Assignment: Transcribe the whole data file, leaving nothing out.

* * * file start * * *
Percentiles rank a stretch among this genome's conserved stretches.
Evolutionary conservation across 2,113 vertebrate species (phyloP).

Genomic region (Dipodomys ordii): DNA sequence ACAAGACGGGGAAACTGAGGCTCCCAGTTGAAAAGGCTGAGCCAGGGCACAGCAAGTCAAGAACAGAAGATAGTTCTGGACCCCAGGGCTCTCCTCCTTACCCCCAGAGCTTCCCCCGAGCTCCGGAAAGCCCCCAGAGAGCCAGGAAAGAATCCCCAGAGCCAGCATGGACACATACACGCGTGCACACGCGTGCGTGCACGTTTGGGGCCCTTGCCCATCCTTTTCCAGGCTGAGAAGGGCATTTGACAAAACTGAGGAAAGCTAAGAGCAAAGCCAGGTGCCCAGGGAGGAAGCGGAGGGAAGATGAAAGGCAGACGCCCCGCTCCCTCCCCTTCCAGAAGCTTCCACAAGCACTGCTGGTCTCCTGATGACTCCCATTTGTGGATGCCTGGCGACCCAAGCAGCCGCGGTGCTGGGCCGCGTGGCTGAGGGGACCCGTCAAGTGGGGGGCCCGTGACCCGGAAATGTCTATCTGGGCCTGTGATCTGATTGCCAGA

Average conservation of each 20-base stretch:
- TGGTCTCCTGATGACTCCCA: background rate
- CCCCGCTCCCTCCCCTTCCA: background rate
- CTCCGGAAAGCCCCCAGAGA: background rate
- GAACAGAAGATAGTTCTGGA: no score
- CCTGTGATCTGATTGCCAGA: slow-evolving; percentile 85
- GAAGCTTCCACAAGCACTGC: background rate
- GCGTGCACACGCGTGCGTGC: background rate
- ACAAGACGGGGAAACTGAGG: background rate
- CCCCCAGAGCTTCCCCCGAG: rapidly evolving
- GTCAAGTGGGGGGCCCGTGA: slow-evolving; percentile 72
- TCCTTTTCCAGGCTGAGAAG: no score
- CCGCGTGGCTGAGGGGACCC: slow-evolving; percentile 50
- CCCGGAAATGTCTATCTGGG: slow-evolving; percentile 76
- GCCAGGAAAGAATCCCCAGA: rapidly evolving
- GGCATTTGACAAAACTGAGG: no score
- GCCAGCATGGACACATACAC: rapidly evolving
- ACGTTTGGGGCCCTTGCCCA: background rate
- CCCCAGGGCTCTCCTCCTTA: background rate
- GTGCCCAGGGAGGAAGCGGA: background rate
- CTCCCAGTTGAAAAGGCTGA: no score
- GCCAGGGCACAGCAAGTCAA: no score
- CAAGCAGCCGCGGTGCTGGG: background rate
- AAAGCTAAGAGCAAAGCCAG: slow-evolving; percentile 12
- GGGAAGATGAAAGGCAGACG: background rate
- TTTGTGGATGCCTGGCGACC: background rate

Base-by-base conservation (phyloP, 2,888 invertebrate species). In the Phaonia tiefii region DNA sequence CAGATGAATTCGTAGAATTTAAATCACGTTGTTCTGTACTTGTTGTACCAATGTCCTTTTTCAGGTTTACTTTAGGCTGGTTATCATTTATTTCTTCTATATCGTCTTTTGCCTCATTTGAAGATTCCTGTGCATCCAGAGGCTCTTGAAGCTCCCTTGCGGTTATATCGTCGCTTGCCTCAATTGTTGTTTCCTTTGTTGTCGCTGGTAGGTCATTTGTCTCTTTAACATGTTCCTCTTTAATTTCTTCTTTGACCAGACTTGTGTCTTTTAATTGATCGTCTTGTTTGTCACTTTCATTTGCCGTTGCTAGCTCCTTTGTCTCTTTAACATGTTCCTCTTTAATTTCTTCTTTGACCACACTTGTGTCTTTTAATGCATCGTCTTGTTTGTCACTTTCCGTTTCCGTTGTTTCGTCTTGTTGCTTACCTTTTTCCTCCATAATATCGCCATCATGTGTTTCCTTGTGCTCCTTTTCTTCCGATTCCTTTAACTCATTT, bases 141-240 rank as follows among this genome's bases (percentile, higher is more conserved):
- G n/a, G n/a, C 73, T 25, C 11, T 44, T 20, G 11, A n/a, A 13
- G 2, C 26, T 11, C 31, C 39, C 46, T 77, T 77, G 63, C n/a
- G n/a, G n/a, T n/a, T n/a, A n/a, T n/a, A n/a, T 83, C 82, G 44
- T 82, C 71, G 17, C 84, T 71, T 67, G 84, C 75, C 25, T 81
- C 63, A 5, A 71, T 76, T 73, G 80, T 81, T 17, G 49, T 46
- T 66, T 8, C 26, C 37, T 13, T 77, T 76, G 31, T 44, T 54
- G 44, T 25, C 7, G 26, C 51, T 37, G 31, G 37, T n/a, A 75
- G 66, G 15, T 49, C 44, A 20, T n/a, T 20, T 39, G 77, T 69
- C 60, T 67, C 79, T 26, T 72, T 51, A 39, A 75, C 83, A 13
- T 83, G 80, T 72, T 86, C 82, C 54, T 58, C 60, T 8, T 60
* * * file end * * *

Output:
Percentiles rank a stretch among this genome's conserved stretches.
Evolutionary conservation across 2,113 vertebrate species (phyloP).

Genomic region (Dipodomys ordii): DNA sequence ACAAGACGGGGAAACTGAGGCTCCCAGTTGAAAAGGCTGAGCCAGGGCACAGCAAGTCAAGAACAGAAGATAGTTCTGGACCCCAGGGCTCTCCTCCTTACCCCCAGAGCTTCCCCCGAGCTCCGGAAAGCCCCCAGAGAGCCAGGAAAGAATCCCCAGAGCCAGCATGGACACATACACGCGTGCACACGCGTGCGTGCACGTTTGGGGCCCTTGCCCATCCTTTTCCAGGCTGAGAAGGGCATTTGACAAAACTGAGGAAAGCTAAGAGCAAAGCCAGGTGCCCAGGGAGGAAGCGGAGGGAAGATGAAAGGCAGACGCCCCGCTCCCTCCCCTTCCAGAAGCTTCCACAAGCACTGCTGGTCTCCTGATGACTCCCATTTGTGGATGCCTGGCGACCCAAGCAGCCGCGGTGCTGGGCCGCGTGGCTGAGGGGACCCGTCAAGTGGGGGGCCCGTGACCCGGAAATGTCTATCTGGGCCTGTGATCTGATTGCCAGA

Average conservation of each 20-base stretch:
- TGGTCTCCTGATGACTCCCA: background rate
- CCCCGCTCCCTCCCCTTCCA: background rate
- CTCCGGAAAGCCCCCAGAGA: background rate
- GAACAGAAGATAGTTCTGGA: no score
- CCTGTGATCTGATTGCCAGA: slow-evolving; percentile 85
- GAAGCTTCCACAAGCACTGC: background rate
- GCGTGCACACGCGTGCGTGC: background rate
- ACAAGACGGGGAAACTGAGG: background rate
- CCCCCAGAGCTTCCCCCGAG: rapidly evolving
- GTCAAGTGGGGGGCCCGTGA: slow-evolving; percentile 72
- TCCTTTTCCAGGCTGAGAAG: no score
- CCGCGTGGCTGAGGGGACCC: slow-evolving; percentile 50
- CCCGGAAATGTCTATCTGGG: slow-evolving; percentile 76
- GCCAGGAAAGAATCCCCAGA: rapidly evolving
- GGCATTTGACAAAACTGAGG: no score
- GCCAGCATGGACACATACAC: rapidly evolving
- ACGTTTGGGGCCCTTGCCCA: background rate
- CCCCAGGGCTCTCCTCCTTA: background rate
- GTGCCCAGGGAGGAAGCGGA: background rate
- CTCCCAGTTGAAAAGGCTGA: no score
- GCCAGGGCACAGCAAGTCAA: no score
- CAAGCAGCCGCGGTGCTGGG: background rate
- AAAGCTAAGAGCAAAGCCAG: slow-evolving; percentile 12
- GGGAAGATGAAAGGCAGACG: background rate
- TTTGTGGATGCCTGGCGACC: background rate

Base-by-base conservation (phyloP, 2,888 invertebrate species). In the Phaonia tiefii region DNA sequence CAGATGAATTCGTAGAATTTAAATCACGTTGTTCTGTACTTGTTGTACCAATGTCCTTTTTCAGGTTTACTTTAGGCTGGTTATCATTTATTTCTTCTATATCGTCTTTTGCCTCATTTGAAGATTCCTGTGCATCCAGAGGCTCTTGAAGCTCCCTTGCGGTTATATCGTCGCTTGCCTCAATTGTTGTTTCCTTTGTTGTCGCTGGTAGGTCATTTGTCTCTTTAACATGTTCCTCTTTAATTTCTTCTTTGACCAGACTTGTGTCTTTTAATTGATCGTCTTGTTTGTCACTTTCATTTGCCGTTGCTAGCTCCTTTGTCTCTTTAACATGTTCCTCTTTAATTTCTTCTTTGACCACACTTGTGTCTTTTAATGCATCGTCTTGTTTGTCACTTTCCGTTTCCGTTGTTTCGTCTTGTTGCTTACCTTTTTCCTCCATAATATCGCCATCATGTGTTTCCTTGTGCTCCTTTTCTTCCGATTCCTTTAACTCATTT, bases 141-240 rank as follows among this genome's bases (percentile, higher is more conserved):
- G n/a, G n/a, C 73, T 25, C 11, T 44, T 20, G 11, A n/a, A 13
- G 2, C 26, T 11, C 31, C 39, C 46, T 77, T 77, G 63, C n/a
- G n/a, G n/a, T n/a, T n/a, A n/a, T n/a, A n/a, T 83, C 82, G 44
- T 82, C 71, G 17, C 84, T 71, T 67, G 84, C 75, C 25, T 81
- C 63, A 5, A 71, T 76, T 73, G 80, T 81, T 17, G 49, T 46
- T 66, T 8, C 26, C 37, T 13, T 77, T 76, G 31, T 44, T 54
- G 44, T 25, C 7, G 26, C 51, T 37, G 31, G 37, T n/a, A 75
- G 66, G 15, T 49, C 44, A 20, T n/a, T 20, T 39, G 77, T 69
- C 60, T 67, C 79, T 26, T 72, T 51, A 39, A 75, C 83, A 13
- T 83, G 80, T 72, T 86, C 82, C 54, T 58, C 60, T 8, T 60